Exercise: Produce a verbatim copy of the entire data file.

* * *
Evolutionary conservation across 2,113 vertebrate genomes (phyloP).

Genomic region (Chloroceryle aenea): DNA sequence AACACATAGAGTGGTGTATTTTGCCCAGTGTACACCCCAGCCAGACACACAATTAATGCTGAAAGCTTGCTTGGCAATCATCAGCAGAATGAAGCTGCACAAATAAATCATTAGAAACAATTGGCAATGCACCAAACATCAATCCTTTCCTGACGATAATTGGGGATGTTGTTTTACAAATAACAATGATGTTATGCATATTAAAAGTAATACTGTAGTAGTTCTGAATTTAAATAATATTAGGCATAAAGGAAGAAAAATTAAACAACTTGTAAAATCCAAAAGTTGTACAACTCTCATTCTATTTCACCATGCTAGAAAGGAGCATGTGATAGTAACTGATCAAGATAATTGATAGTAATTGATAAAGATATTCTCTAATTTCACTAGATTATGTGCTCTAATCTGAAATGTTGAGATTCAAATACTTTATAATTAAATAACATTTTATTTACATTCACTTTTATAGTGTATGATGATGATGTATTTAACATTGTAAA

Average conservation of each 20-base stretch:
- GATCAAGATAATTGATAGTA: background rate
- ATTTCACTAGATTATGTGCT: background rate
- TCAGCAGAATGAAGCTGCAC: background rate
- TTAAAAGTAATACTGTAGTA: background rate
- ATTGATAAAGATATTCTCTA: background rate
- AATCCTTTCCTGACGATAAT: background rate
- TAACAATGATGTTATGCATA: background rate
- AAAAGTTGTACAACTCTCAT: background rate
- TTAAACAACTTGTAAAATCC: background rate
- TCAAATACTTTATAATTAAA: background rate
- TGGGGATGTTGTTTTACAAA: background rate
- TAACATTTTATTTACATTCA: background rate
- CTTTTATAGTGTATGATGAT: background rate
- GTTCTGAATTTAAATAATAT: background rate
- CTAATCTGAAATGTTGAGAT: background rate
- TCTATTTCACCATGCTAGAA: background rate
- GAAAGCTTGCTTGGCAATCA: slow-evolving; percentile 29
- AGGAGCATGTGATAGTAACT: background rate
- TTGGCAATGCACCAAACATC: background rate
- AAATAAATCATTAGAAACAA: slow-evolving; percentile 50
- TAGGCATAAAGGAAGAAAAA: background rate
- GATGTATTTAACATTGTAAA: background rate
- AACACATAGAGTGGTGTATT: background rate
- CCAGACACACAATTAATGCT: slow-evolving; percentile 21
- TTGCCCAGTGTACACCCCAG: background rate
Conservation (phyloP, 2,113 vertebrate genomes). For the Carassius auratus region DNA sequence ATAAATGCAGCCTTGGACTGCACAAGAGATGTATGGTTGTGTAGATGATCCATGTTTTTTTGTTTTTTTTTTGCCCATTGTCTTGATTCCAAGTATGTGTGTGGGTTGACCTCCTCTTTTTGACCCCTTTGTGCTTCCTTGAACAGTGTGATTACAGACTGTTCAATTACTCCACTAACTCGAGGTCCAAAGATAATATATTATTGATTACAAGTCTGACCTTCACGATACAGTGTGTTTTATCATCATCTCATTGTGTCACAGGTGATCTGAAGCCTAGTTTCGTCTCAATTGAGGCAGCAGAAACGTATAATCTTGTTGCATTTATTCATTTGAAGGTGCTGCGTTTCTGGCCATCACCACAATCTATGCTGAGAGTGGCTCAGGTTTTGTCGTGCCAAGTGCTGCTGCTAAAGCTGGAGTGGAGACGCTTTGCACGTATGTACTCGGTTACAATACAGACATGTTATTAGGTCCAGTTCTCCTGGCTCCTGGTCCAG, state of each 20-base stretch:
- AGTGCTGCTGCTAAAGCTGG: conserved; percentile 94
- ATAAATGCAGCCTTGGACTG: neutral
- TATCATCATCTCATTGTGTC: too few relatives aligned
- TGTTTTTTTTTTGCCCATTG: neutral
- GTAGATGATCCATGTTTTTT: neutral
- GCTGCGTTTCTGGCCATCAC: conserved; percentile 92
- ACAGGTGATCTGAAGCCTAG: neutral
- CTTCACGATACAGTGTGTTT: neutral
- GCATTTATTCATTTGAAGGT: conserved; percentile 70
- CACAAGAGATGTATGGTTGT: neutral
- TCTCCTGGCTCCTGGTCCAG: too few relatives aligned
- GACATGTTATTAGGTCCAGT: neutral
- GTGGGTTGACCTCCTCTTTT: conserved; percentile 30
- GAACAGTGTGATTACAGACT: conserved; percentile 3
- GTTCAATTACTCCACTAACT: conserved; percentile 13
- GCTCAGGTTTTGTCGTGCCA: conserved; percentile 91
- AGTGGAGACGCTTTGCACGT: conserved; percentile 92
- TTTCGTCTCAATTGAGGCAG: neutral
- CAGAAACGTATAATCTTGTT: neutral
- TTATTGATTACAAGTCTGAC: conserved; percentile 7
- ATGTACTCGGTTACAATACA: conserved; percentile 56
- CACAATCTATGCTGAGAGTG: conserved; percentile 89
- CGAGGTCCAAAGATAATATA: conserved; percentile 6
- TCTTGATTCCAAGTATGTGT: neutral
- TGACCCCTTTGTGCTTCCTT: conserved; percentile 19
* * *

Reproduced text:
Evolutionary conservation across 2,113 vertebrate genomes (phyloP).

Genomic region (Chloroceryle aenea): DNA sequence AACACATAGAGTGGTGTATTTTGCCCAGTGTACACCCCAGCCAGACACACAATTAATGCTGAAAGCTTGCTTGGCAATCATCAGCAGAATGAAGCTGCACAAATAAATCATTAGAAACAATTGGCAATGCACCAAACATCAATCCTTTCCTGACGATAATTGGGGATGTTGTTTTACAAATAACAATGATGTTATGCATATTAAAAGTAATACTGTAGTAGTTCTGAATTTAAATAATATTAGGCATAAAGGAAGAAAAATTAAACAACTTGTAAAATCCAAAAGTTGTACAACTCTCATTCTATTTCACCATGCTAGAAAGGAGCATGTGATAGTAACTGATCAAGATAATTGATAGTAATTGATAAAGATATTCTCTAATTTCACTAGATTATGTGCTCTAATCTGAAATGTTGAGATTCAAATACTTTATAATTAAATAACATTTTATTTACATTCACTTTTATAGTGTATGATGATGATGTATTTAACATTGTAAA

Average conservation of each 20-base stretch:
- GATCAAGATAATTGATAGTA: background rate
- ATTTCACTAGATTATGTGCT: background rate
- TCAGCAGAATGAAGCTGCAC: background rate
- TTAAAAGTAATACTGTAGTA: background rate
- ATTGATAAAGATATTCTCTA: background rate
- AATCCTTTCCTGACGATAAT: background rate
- TAACAATGATGTTATGCATA: background rate
- AAAAGTTGTACAACTCTCAT: background rate
- TTAAACAACTTGTAAAATCC: background rate
- TCAAATACTTTATAATTAAA: background rate
- TGGGGATGTTGTTTTACAAA: background rate
- TAACATTTTATTTACATTCA: background rate
- CTTTTATAGTGTATGATGAT: background rate
- GTTCTGAATTTAAATAATAT: background rate
- CTAATCTGAAATGTTGAGAT: background rate
- TCTATTTCACCATGCTAGAA: background rate
- GAAAGCTTGCTTGGCAATCA: slow-evolving; percentile 29
- AGGAGCATGTGATAGTAACT: background rate
- TTGGCAATGCACCAAACATC: background rate
- AAATAAATCATTAGAAACAA: slow-evolving; percentile 50
- TAGGCATAAAGGAAGAAAAA: background rate
- GATGTATTTAACATTGTAAA: background rate
- AACACATAGAGTGGTGTATT: background rate
- CCAGACACACAATTAATGCT: slow-evolving; percentile 21
- TTGCCCAGTGTACACCCCAG: background rate
Conservation (phyloP, 2,113 vertebrate genomes). For the Carassius auratus region DNA sequence ATAAATGCAGCCTTGGACTGCACAAGAGATGTATGGTTGTGTAGATGATCCATGTTTTTTTGTTTTTTTTTTGCCCATTGTCTTGATTCCAAGTATGTGTGTGGGTTGACCTCCTCTTTTTGACCCCTTTGTGCTTCCTTGAACAGTGTGATTACAGACTGTTCAATTACTCCACTAACTCGAGGTCCAAAGATAATATATTATTGATTACAAGTCTGACCTTCACGATACAGTGTGTTTTATCATCATCTCATTGTGTCACAGGTGATCTGAAGCCTAGTTTCGTCTCAATTGAGGCAGCAGAAACGTATAATCTTGTTGCATTTATTCATTTGAAGGTGCTGCGTTTCTGGCCATCACCACAATCTATGCTGAGAGTGGCTCAGGTTTTGTCGTGCCAAGTGCTGCTGCTAAAGCTGGAGTGGAGACGCTTTGCACGTATGTACTCGGTTACAATACAGACATGTTATTAGGTCCAGTTCTCCTGGCTCCTGGTCCAG, state of each 20-base stretch:
- AGTGCTGCTGCTAAAGCTGG: conserved; percentile 94
- ATAAATGCAGCCTTGGACTG: neutral
- TATCATCATCTCATTGTGTC: too few relatives aligned
- TGTTTTTTTTTTGCCCATTG: neutral
- GTAGATGATCCATGTTTTTT: neutral
- GCTGCGTTTCTGGCCATCAC: conserved; percentile 92
- ACAGGTGATCTGAAGCCTAG: neutral
- CTTCACGATACAGTGTGTTT: neutral
- GCATTTATTCATTTGAAGGT: conserved; percentile 70
- CACAAGAGATGTATGGTTGT: neutral
- TCTCCTGGCTCCTGGTCCAG: too few relatives aligned
- GACATGTTATTAGGTCCAGT: neutral
- GTGGGTTGACCTCCTCTTTT: conserved; percentile 30
- GAACAGTGTGATTACAGACT: conserved; percentile 3
- GTTCAATTACTCCACTAACT: conserved; percentile 13
- GCTCAGGTTTTGTCGTGCCA: conserved; percentile 91
- AGTGGAGACGCTTTGCACGT: conserved; percentile 92
- TTTCGTCTCAATTGAGGCAG: neutral
- CAGAAACGTATAATCTTGTT: neutral
- TTATTGATTACAAGTCTGAC: conserved; percentile 7
- ATGTACTCGGTTACAATACA: conserved; percentile 56
- CACAATCTATGCTGAGAGTG: conserved; percentile 89
- CGAGGTCCAAAGATAATATA: conserved; percentile 6
- TCTTGATTCCAAGTATGTGT: neutral
- TGACCCCTTTGTGCTTCCTT: conserved; percentile 19